The remains of five Native American children who died at an Indian boarding school more than a century ago will finally be returned to their living relatives.
The Mountain West News Bureau’s Will Walkey reports.
“The Carlisle Indian Industrial school in Pennsylvania was a symbol of the notorious boarding school era. Thousands of native children were taken from their families sometimes at 6 years old and forced to assimilate into white culture.”
Gwen Carr is a member of the Cayuga Nation of New York and is Executive Director of the Carlisle Indian School Project. She says conditions at the school were harsh.
“Basically they tried to empty out all of the Indian in you, you know cutting your hair, taking your clothes. And you know being beaten a lot of times or punished with corporal punishment when you were heard speaking your language etc.”
Now, the U.S. is reckoning with that history. This will be the sixth disinterment at Carlisle since 2017, where the military transfers remains to relatives for reburial. Cemetery officials say 28 children have been returned so far.
Carr says these efforts are a critical part of healing for tribal members often suffering from generational trauma.
“Their spirit is still wandering around lost, and they need to go home, where the earth recognizes them and where they can truly be laid to rest in the land that birthed them with the people, family and tribes that they came from.”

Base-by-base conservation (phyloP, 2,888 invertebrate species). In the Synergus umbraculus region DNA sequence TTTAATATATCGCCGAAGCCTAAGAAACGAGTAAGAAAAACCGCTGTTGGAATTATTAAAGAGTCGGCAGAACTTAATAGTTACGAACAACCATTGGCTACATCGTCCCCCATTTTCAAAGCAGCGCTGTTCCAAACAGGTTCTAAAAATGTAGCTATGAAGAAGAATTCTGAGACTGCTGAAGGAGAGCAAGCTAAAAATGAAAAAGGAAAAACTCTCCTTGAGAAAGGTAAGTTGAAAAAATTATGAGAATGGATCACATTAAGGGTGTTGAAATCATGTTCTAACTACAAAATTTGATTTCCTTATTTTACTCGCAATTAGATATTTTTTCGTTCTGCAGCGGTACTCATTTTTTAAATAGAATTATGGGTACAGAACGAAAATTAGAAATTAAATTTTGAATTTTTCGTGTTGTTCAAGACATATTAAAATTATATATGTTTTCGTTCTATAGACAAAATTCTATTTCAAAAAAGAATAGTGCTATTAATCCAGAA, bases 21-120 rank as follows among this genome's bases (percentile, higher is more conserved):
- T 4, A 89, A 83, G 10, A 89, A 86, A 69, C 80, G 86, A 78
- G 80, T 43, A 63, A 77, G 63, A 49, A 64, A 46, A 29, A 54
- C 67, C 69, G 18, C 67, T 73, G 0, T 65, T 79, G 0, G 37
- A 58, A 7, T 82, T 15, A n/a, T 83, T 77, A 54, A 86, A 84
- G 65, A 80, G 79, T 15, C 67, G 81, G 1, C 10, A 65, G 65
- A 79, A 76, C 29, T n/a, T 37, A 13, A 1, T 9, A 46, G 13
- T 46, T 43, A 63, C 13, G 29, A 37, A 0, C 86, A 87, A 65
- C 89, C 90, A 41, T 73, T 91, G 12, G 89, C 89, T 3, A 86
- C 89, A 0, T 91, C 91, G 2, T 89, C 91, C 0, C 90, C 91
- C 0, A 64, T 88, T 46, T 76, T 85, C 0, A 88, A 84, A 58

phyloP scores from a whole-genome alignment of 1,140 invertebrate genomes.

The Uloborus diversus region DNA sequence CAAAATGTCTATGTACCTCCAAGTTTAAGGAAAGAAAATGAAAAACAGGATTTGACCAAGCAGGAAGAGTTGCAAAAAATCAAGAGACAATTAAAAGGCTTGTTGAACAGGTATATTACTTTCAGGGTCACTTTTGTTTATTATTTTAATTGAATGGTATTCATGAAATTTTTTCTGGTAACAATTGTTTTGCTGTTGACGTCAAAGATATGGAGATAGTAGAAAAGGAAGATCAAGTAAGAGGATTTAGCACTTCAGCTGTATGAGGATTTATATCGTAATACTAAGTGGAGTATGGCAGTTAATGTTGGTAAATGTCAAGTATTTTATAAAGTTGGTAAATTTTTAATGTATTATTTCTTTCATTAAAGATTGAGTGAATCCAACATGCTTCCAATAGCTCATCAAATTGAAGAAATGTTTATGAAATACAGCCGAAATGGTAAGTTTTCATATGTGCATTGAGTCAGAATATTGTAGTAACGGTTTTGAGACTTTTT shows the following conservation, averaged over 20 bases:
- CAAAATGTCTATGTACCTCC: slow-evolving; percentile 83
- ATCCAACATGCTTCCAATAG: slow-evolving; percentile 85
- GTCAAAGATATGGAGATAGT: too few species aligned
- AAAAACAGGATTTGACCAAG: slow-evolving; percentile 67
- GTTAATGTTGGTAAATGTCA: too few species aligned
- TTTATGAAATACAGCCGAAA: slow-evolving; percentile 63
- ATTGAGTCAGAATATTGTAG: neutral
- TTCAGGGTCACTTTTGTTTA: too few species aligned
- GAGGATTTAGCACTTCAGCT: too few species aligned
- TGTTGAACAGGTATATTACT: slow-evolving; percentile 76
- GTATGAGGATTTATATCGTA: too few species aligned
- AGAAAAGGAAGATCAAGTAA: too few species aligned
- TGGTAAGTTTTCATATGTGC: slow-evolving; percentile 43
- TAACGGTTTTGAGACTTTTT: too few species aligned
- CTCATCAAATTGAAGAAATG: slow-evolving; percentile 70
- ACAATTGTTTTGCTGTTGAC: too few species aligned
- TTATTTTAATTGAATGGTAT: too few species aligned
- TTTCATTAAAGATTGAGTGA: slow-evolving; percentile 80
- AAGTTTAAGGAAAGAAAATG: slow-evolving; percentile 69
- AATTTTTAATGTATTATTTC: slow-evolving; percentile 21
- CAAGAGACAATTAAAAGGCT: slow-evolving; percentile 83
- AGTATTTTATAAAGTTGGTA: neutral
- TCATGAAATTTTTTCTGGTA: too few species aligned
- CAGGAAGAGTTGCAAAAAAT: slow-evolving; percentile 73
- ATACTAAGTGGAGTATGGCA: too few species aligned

The students will be moved this September, and they died between 1879 and 1910.
One named Beau Neal is from the Northern Arapaho Tribe of Wyoming. Others are from the Blackfeet Nation of Montana, the Puyallup Tribe of Washington State, the Spirit Lake Tribe of North Dakota and the Sisseton Wahpeton Oyate tribe of South Dakota.
Officials are also working to recognize the troubled legacy of the boarding school era through the Federal Indian Boarding School Initiative.
Three Lakota water protectors are in Ireland this week as part of a series of solidarity events.
Seo McPolin has more from Dublin.
Irish musicians and water activists on both sides of the border in counties Leitrim and Tyrone welcomed the group of Standing Rock protest veterans from South Dakota.
Several local communities here face increased mining and fracking activity.
Fracking is banned in the 26 counties of the Irish Republic, but allowed in the six counties still controlled by the British government known as Northern Ireland.
Scientists point out that pollution from mining and fracking is undeterred by Ireland’s 100 year-old political borders.
One of the water protectors, Lewis Grassrope from the Lower Brule Sioux Tribal Council, found a lot in common with his Irish counterparts during the event in County Tyrone.
“Since being here, you’re not so much different from us. Very similar. To hear your speeches, to hear the very same words, the same words I heard from Standing Rock.”
Activists are now fighting back against the extraction activities – and using lessons from the campaigns against North American pipeline projects.
Grassrope encouraged them not to give up even if it feels like they are losing.
“It’s not about if we win or lose. It’s about the gathering. About the love. It’s about what we create together. We will always keep standing because in the end, we think of giants as corporations, but they just awoken… a sleeping giant.”
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